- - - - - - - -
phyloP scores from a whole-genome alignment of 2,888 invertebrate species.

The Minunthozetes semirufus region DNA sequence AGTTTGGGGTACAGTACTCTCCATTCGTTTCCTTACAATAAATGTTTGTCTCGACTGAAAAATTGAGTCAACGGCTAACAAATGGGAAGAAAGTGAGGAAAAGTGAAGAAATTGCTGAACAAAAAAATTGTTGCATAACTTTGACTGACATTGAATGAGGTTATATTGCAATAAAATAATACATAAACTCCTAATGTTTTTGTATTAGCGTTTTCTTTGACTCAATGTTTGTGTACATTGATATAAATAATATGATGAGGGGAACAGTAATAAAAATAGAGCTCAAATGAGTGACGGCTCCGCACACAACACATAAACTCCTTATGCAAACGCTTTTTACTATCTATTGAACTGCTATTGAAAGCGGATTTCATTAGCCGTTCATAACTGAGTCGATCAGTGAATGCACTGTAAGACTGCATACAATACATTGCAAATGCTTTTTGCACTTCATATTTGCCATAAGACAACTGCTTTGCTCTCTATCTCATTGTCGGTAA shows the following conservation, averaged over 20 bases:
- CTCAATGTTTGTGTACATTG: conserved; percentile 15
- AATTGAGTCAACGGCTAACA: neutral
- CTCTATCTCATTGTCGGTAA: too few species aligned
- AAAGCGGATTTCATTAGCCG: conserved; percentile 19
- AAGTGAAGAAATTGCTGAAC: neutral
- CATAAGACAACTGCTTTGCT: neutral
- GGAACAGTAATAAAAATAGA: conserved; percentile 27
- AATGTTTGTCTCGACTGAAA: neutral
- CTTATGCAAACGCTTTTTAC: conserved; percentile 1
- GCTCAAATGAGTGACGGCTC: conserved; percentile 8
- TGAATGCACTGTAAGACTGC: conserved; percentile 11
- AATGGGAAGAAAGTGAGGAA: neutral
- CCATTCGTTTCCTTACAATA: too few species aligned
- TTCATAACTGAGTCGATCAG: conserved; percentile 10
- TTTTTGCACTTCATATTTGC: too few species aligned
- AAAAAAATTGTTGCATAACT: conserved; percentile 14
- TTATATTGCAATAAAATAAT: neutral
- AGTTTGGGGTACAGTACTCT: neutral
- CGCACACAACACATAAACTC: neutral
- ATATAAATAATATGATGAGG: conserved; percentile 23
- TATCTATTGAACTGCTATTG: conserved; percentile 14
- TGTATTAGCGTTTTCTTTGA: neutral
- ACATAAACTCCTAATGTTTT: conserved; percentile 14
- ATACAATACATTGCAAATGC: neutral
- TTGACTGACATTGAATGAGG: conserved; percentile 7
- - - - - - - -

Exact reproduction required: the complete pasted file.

phyloP scores from a whole-genome alignment of 2,888 invertebrate species.

The Minunthozetes semirufus region DNA sequence AGTTTGGGGTACAGTACTCTCCATTCGTTTCCTTACAATAAATGTTTGTCTCGACTGAAAAATTGAGTCAACGGCTAACAAATGGGAAGAAAGTGAGGAAAAGTGAAGAAATTGCTGAACAAAAAAATTGTTGCATAACTTTGACTGACATTGAATGAGGTTATATTGCAATAAAATAATACATAAACTCCTAATGTTTTTGTATTAGCGTTTTCTTTGACTCAATGTTTGTGTACATTGATATAAATAATATGATGAGGGGAACAGTAATAAAAATAGAGCTCAAATGAGTGACGGCTCCGCACACAACACATAAACTCCTTATGCAAACGCTTTTTACTATCTATTGAACTGCTATTGAAAGCGGATTTCATTAGCCGTTCATAACTGAGTCGATCAGTGAATGCACTGTAAGACTGCATACAATACATTGCAAATGCTTTTTGCACTTCATATTTGCCATAAGACAACTGCTTTGCTCTCTATCTCATTGTCGGTAA shows the following conservation, averaged over 20 bases:
- CTCAATGTTTGTGTACATTG: conserved; percentile 15
- AATTGAGTCAACGGCTAACA: neutral
- CTCTATCTCATTGTCGGTAA: too few species aligned
- AAAGCGGATTTCATTAGCCG: conserved; percentile 19
- AAGTGAAGAAATTGCTGAAC: neutral
- CATAAGACAACTGCTTTGCT: neutral
- GGAACAGTAATAAAAATAGA: conserved; percentile 27
- AATGTTTGTCTCGACTGAAA: neutral
- CTTATGCAAACGCTTTTTAC: conserved; percentile 1
- GCTCAAATGAGTGACGGCTC: conserved; percentile 8
- TGAATGCACTGTAAGACTGC: conserved; percentile 11
- AATGGGAAGAAAGTGAGGAA: neutral
- CCATTCGTTTCCTTACAATA: too few species aligned
- TTCATAACTGAGTCGATCAG: conserved; percentile 10
- TTTTTGCACTTCATATTTGC: too few species aligned
- AAAAAAATTGTTGCATAACT: conserved; percentile 14
- TTATATTGCAATAAAATAAT: neutral
- AGTTTGGGGTACAGTACTCT: neutral
- CGCACACAACACATAAACTC: neutral
- ATATAAATAATATGATGAGG: conserved; percentile 23
- TATCTATTGAACTGCTATTG: conserved; percentile 14
- TGTATTAGCGTTTTCTTTGA: neutral
- ACATAAACTCCTAATGTTTT: conserved; percentile 14
- ATACAATACATTGCAAATGC: neutral
- TTGACTGACATTGAATGAGG: conserved; percentile 7